The Ruby Object Model


#1

It seems that Ruby lacks the diagram of a core object model. The only
helpful article I found was
http://jeromedalbert.com/a-diagram-of-the-ruby-core-object-model/, but
it doesn’t include some classes and some words are not so easy to read.

So I tried to make good visualization and created this diagram:

https://lh4.googleusercontent.com/e_Eml6aYg1udItOLjQCzUKF1L2K1JcjyZTnzYwcP7A=w1530-h800-no

I hope it will be helpful. If you find any mistakes please inform me so
I can update this diagram (I will post updated version at this page:
http://rubylangfindings.blogspot.com/2013/12/ruby-core-object-model.html)


#2

On Mon, Dec 2, 2013 at 4:07 PM, Artem S. removed_email_address@domain.invalid wrote:

I can update this diagram (I will post updated version at this page:
http://rubylangfindings.blogspot.com/2013/12/ruby-core-object-model.html)

Nice !

I have a couple questions, though:

  • I think there’s a red arrow missing between the block that includes
    IO, Dir and File::Stat to Object, if I understand correctly. I’m not
    so sure about ARGF, it seems to be a special thing:

2.0.0-p195 :011 > ARGF.class
=> ARGF.class
2.0.0-p195 :010 > ARGF.superclass
NoMethodError: undefined method `superclass’ for ARGF:ARGF.class

I guess I’ll have to read a bit more about it.

  • The same for the rounded classes that are outside boxes, such as
    String, Symbol, Random, Date and Time.

  • String and Time include Comparable.

  • IO includes File::Constants

  • I find it confusing that the only green arrows are between Module
    and Class, and between Class and itself. I guess drawing an arrow
    between all classes and Class is too cumbersome. If that’s true and
    that’s the reason you drew the green background to represent that,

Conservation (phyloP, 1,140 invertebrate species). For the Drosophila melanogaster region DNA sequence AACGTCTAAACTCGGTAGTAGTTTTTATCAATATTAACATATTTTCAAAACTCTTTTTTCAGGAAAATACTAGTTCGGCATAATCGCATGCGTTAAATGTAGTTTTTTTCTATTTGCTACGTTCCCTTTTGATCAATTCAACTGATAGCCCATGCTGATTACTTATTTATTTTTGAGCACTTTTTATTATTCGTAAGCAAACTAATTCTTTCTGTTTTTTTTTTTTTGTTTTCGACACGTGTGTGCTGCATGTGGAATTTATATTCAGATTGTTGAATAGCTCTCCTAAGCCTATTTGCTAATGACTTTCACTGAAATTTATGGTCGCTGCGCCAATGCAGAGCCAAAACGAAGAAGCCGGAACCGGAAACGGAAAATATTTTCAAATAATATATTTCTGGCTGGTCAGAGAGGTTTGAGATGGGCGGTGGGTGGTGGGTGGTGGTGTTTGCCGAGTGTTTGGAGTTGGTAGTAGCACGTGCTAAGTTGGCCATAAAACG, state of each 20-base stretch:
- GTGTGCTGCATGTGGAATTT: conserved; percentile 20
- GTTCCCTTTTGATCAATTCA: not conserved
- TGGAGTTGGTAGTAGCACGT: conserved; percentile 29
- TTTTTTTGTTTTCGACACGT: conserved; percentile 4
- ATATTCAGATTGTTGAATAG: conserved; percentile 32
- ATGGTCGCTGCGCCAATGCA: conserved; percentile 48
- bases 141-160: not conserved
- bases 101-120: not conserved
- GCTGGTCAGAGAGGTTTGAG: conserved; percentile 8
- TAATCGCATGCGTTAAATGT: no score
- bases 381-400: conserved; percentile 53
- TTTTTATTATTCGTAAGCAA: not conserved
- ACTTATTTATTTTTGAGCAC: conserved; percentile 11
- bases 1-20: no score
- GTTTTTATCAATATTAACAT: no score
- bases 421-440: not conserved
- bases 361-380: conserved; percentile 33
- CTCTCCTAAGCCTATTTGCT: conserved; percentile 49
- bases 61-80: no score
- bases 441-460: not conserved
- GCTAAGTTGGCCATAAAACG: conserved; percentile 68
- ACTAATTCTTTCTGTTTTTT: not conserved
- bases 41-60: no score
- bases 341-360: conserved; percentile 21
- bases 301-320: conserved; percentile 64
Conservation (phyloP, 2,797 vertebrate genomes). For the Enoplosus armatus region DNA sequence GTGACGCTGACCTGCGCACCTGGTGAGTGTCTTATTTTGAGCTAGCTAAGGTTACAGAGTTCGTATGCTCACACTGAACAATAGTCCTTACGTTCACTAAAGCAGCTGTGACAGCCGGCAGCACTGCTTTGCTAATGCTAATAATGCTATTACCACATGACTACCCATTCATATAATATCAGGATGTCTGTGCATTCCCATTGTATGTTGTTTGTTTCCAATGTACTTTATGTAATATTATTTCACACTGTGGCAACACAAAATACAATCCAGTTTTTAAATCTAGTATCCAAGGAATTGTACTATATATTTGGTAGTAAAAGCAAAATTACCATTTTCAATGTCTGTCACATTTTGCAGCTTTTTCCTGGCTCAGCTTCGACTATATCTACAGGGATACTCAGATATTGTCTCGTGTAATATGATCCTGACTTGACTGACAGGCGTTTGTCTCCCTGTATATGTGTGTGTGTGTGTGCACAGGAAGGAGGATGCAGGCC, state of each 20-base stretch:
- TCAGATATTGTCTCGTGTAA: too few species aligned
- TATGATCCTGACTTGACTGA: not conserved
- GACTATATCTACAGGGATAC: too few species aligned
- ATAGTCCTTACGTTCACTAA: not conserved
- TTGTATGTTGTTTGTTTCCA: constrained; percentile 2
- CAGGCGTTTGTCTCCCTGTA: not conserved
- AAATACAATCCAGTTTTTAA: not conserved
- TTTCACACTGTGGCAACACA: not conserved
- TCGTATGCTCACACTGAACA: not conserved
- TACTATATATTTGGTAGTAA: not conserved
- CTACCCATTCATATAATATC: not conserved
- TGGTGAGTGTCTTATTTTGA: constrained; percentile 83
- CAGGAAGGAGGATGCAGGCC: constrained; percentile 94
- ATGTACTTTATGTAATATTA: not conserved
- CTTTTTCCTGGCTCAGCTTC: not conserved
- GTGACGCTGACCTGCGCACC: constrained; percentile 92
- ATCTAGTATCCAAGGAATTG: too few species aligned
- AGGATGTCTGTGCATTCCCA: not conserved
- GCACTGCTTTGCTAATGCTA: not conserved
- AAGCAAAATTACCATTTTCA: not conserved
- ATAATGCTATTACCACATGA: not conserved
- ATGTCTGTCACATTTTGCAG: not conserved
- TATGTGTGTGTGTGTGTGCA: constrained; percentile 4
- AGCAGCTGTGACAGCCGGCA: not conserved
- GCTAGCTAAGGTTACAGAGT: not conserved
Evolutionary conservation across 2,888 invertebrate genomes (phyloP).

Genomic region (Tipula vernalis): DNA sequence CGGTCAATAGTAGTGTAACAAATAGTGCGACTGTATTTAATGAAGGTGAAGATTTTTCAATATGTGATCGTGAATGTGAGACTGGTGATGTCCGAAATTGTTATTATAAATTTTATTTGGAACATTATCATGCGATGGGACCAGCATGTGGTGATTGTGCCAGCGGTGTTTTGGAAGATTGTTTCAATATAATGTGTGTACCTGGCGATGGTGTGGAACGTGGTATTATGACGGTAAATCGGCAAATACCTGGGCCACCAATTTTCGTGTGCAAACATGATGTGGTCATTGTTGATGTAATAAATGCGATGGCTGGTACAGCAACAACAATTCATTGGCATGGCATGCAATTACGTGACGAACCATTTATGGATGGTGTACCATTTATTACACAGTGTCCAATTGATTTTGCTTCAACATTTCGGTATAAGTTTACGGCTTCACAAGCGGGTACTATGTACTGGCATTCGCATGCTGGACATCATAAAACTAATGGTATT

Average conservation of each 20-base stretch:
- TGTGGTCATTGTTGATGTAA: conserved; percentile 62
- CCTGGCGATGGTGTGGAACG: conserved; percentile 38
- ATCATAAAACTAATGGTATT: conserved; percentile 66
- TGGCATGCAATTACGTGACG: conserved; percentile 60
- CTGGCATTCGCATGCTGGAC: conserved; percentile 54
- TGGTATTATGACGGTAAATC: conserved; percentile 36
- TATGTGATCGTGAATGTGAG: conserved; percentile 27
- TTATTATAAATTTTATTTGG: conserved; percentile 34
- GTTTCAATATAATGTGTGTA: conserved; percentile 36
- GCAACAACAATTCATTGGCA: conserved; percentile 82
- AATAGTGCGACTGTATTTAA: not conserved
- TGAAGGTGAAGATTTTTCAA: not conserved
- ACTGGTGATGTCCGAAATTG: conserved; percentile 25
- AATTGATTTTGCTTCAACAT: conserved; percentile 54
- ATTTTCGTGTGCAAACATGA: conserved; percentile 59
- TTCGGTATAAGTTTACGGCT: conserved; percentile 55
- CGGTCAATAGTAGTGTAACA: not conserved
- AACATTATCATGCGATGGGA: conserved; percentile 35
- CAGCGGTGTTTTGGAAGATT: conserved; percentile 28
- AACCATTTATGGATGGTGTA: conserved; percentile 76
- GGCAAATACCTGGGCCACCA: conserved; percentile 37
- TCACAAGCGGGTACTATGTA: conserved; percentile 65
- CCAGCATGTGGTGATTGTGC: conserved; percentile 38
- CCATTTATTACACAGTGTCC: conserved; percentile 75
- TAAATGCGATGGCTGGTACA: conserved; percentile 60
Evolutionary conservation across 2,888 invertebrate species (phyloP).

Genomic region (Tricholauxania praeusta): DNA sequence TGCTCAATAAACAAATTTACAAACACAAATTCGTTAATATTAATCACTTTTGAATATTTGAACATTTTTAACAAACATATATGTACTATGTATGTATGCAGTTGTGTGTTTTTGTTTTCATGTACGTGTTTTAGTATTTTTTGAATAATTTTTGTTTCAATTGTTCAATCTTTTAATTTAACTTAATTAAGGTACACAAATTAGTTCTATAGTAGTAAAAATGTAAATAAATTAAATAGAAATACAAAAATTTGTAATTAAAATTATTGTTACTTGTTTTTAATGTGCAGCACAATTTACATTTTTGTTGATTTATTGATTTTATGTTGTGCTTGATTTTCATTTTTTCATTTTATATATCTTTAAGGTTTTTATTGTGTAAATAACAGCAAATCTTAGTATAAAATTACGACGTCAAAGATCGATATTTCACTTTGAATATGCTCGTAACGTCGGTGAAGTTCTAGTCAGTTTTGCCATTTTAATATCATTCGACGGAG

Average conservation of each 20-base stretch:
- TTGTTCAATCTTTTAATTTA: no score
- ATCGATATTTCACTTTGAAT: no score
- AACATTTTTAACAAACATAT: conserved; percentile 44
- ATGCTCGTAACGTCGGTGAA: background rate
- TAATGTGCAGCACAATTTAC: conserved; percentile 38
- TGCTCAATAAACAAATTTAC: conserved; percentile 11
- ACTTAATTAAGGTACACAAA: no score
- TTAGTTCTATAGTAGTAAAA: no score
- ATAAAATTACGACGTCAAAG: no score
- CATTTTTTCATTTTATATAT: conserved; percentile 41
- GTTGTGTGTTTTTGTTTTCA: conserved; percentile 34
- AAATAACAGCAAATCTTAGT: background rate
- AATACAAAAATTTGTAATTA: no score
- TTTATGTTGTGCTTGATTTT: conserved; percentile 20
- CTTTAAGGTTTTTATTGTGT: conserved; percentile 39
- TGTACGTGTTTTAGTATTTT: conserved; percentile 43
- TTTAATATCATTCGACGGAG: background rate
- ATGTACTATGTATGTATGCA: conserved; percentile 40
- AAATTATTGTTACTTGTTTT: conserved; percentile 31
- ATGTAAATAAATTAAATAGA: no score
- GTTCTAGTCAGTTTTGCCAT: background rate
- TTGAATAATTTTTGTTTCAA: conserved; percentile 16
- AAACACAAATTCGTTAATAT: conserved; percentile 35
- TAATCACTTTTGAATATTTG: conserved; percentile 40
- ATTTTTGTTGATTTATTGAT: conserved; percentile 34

then you should remove the link from Class to itself, since Class sits
    in the green background too, so it would be implied.

  • Similar for the blue arrows.

Thanks for this work, it’s great.

Jesus.


#3

Jesus, thank you for good recomendations, I will make an update soon.


#4

On Mon, Dec 2, 2013 at 4:40 PM, Jess Gabriel y Galn
removed_email_address@domain.invalid wrote:

I’m not so sure about ARGF, it seems to be a special thing:

2.0.0-p195 :011 > ARGF.class
=> ARGF.class
2.0.0-p195 :010 > ARGF.superclass
NoMethodError: undefined method `superclass’ for ARGF:ARGF.class

I guess I’ll have to read a bit more about it.

Just for my own education: ARGF is an object of a class that is
defined inside io.c (MRI). That class is named ARGF.class

rb_cARGF = rb_class_new(rb_cObject);
rb_set_class_path(rb_cARGF, rb_cObject, "ARGF.class");

The first line creates an anonymous class that inherits from Object.
The second line is a bit magical for me, but based on my tests it
seems to tell Ruby that the class name is “ARGF.class”:

2.0.0-p195 :003 > ARGF.send :class
=> ARGF.class

It includes Enumerable:

2.0.0-p195 :006 > ARGF.class.ancestors
=> [ARGF.class, Enumerable, Object, Kernel, BasicObject]

So, summary: ARGF is an object of class ARGF.class. As to why this is
implemented in such way instead of a regular class, I don’t know, but
there’s a hack in the code to make rdoc treat the object itself as a
class:

#if 0
/* Hack to get rdoc to regard ARGF as a class: */
rb_cARGF = rb_define_class(“ARGF”, rb_cObject);
#endif

This makes it confusing also, since if you check the documentation
you’d think that ARGF is actually a class when it isn’t.

Jesus.


#5

This is updated version:

https://lh3.googleusercontent.com/-CwmrmMaIeqg/Upywjx1vdBI/AAAAAAAAAm0/2qZBmOZFL-0/s1530/Ruby.png

I think I should change something because of many red lines.

And I didn’t understand about “- Similar for the blue arrows.” — Module
doesn’t unclude self arrows. Is is correct on updated version?


#6

On Mon, Dec 2, 2013 at 5:12 PM, Artem S. removed_email_address@domain.invalid wrote:

This is updated version:

https://lh3.googleusercontent.com/-CwmrmMaIeqg/Upywjx1vdBI/AAAAAAAAAm0/2qZBmOZFL-0/s1530/Ruby.png

I think I should change something because of many red lines.

And I didn’t understand about “- Similar for the blue arrows.” Module
doesn’t unclude self arrows. Is is correct on updated version?

Sorry, you are right. I was mistaken here.

Regarding the new version, I think it’s fine, there are not too many
arrows, in my opinion.

Jesus.


#7

I want to make one. How do I do that? I want to make an interactive one!

On Mon, Dec 2, 2013 at 10:21 AM, Jess Gabriel y Galn <


#8

On Wed, Dec 4, 2013 at 8:36 AM, Artem S. removed_email_address@domain.invalid wrote:

UnfortunatelyI can’t say what tool should you use to create interactive
diagram. Maybe something like Visio? I didn’t work with such kind of
tools.

Artem, you could generate SVG - it has some interactive capabilities.
Or HTML5.

Cheers

robert


#9

UnfortunatelyI can’t say what tool should you use to create interactive